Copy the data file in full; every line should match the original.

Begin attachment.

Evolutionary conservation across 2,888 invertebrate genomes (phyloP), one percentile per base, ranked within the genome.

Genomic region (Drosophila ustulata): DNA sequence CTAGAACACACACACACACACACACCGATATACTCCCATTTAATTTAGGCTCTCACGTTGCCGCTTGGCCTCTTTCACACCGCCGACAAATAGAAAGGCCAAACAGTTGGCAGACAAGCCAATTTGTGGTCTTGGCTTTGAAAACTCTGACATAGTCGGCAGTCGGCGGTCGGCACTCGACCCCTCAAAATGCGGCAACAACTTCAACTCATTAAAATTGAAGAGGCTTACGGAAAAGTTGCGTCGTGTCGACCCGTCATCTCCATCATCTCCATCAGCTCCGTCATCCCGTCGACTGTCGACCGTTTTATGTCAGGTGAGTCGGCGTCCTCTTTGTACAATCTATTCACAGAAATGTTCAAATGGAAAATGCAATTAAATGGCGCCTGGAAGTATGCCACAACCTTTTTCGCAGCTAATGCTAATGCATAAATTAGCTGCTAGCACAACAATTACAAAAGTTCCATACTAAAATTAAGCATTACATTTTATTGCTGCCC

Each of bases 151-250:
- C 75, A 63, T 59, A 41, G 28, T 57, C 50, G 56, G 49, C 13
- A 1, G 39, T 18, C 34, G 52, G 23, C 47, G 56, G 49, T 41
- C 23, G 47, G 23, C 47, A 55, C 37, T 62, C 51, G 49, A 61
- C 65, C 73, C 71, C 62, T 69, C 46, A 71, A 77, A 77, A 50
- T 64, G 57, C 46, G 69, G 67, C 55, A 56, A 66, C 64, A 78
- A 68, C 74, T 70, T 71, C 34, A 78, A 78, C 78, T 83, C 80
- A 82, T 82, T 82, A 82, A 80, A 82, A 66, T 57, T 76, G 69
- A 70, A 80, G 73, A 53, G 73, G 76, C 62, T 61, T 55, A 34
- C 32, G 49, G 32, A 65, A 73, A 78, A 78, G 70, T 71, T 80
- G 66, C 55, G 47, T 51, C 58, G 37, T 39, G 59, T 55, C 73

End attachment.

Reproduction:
Evolutionary conservation across 2,888 invertebrate genomes (phyloP), one percentile per base, ranked within the genome.

Genomic region (Drosophila ustulata): DNA sequence CTAGAACACACACACACACACACACCGATATACTCCCATTTAATTTAGGCTCTCACGTTGCCGCTTGGCCTCTTTCACACCGCCGACAAATAGAAAGGCCAAACAGTTGGCAGACAAGCCAATTTGTGGTCTTGGCTTTGAAAACTCTGACATAGTCGGCAGTCGGCGGTCGGCACTCGACCCCTCAAAATGCGGCAACAACTTCAACTCATTAAAATTGAAGAGGCTTACGGAAAAGTTGCGTCGTGTCGACCCGTCATCTCCATCATCTCCATCAGCTCCGTCATCCCGTCGACTGTCGACCGTTTTATGTCAGGTGAGTCGGCGTCCTCTTTGTACAATCTATTCACAGAAATGTTCAAATGGAAAATGCAATTAAATGGCGCCTGGAAGTATGCCACAACCTTTTTCGCAGCTAATGCTAATGCATAAATTAGCTGCTAGCACAACAATTACAAAAGTTCCATACTAAAATTAAGCATTACATTTTATTGCTGCCC

Each of bases 151-250:
- C 75, A 63, T 59, A 41, G 28, T 57, C 50, G 56, G 49, C 13
- A 1, G 39, T 18, C 34, G 52, G 23, C 47, G 56, G 49, T 41
- C 23, G 47, G 23, C 47, A 55, C 37, T 62, C 51, G 49, A 61
- C 65, C 73, C 71, C 62, T 69, C 46, A 71, A 77, A 77, A 50
- T 64, G 57, C 46, G 69, G 67, C 55, A 56, A 66, C 64, A 78
- A 68, C 74, T 70, T 71, C 34, A 78, A 78, C 78, T 83, C 80
- A 82, T 82, T 82, A 82, A 80, A 82, A 66, T 57, T 76, G 69
- A 70, A 80, G 73, A 53, G 73, G 76, C 62, T 61, T 55, A 34
- C 32, G 49, G 32, A 65, A 73, A 78, A 78, G 70, T 71, T 80
- G 66, C 55, G 47, T 51, C 58, G 37, T 39, G 59, T 55, C 73